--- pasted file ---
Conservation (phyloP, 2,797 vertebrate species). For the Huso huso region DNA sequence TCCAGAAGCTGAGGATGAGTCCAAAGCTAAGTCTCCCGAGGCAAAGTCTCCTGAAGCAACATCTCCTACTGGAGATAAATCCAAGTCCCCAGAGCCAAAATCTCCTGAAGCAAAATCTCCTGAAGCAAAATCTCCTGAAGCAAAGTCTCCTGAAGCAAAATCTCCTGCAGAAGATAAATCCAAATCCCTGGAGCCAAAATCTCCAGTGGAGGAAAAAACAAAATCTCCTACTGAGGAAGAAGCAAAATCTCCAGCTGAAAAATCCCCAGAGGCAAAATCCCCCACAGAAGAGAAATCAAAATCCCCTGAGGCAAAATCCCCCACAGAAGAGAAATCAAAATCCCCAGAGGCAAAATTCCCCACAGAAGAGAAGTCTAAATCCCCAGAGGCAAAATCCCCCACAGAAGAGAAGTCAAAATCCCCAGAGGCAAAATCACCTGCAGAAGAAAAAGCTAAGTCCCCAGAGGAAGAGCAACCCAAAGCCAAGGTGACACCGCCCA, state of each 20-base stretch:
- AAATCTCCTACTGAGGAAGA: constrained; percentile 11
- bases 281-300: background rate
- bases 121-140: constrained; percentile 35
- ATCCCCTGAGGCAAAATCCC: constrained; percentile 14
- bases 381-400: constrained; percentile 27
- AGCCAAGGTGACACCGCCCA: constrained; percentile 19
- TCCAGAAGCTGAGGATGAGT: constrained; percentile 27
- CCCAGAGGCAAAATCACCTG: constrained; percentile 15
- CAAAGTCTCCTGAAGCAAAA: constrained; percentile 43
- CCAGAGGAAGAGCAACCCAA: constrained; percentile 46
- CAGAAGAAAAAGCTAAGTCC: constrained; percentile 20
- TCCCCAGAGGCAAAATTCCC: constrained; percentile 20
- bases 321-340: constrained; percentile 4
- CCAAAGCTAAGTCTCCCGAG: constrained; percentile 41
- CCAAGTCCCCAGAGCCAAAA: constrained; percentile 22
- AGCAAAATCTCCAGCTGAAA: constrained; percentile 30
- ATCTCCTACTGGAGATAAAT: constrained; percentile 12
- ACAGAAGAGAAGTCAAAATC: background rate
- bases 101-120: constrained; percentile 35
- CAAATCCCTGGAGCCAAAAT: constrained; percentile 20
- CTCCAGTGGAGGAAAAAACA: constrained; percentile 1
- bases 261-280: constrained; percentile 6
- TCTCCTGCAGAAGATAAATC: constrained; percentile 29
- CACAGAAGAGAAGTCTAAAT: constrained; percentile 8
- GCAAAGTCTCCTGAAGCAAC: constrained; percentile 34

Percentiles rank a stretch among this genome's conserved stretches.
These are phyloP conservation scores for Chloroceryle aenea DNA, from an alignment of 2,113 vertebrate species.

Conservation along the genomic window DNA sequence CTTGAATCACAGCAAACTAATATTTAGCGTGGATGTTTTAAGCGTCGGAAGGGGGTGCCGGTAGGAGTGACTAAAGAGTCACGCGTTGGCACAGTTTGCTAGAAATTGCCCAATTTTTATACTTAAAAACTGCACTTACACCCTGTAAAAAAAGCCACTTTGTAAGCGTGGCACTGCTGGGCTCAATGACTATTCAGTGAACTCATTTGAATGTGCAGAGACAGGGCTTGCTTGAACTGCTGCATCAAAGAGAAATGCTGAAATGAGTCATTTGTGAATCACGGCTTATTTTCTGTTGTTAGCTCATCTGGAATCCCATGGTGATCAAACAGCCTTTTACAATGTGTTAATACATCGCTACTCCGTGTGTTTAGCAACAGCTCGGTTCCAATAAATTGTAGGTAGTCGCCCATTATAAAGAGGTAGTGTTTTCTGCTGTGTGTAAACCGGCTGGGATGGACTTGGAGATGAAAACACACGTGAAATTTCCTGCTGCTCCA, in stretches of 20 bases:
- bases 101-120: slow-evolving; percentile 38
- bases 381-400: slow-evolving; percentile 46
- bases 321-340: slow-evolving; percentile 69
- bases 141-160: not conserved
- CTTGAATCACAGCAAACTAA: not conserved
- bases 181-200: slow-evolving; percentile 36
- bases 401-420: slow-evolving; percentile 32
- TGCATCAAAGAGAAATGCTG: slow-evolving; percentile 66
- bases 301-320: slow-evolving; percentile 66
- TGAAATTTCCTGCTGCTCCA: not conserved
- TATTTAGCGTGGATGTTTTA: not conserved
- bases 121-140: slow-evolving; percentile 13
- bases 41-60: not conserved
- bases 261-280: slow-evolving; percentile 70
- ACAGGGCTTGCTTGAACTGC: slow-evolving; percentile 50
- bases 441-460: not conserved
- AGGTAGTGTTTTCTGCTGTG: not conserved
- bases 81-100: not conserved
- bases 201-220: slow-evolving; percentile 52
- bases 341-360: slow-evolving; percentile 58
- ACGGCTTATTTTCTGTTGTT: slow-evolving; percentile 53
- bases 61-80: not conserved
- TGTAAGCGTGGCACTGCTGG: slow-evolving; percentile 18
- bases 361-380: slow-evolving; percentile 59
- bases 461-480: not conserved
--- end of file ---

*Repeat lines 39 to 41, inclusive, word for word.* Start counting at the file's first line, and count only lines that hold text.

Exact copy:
- TGAAATTTCCTGCTGCTCCA: not conserved
- TATTTAGCGTGGATGTTTTA: not conserved
- bases 121-140: slow-evolving; percentile 13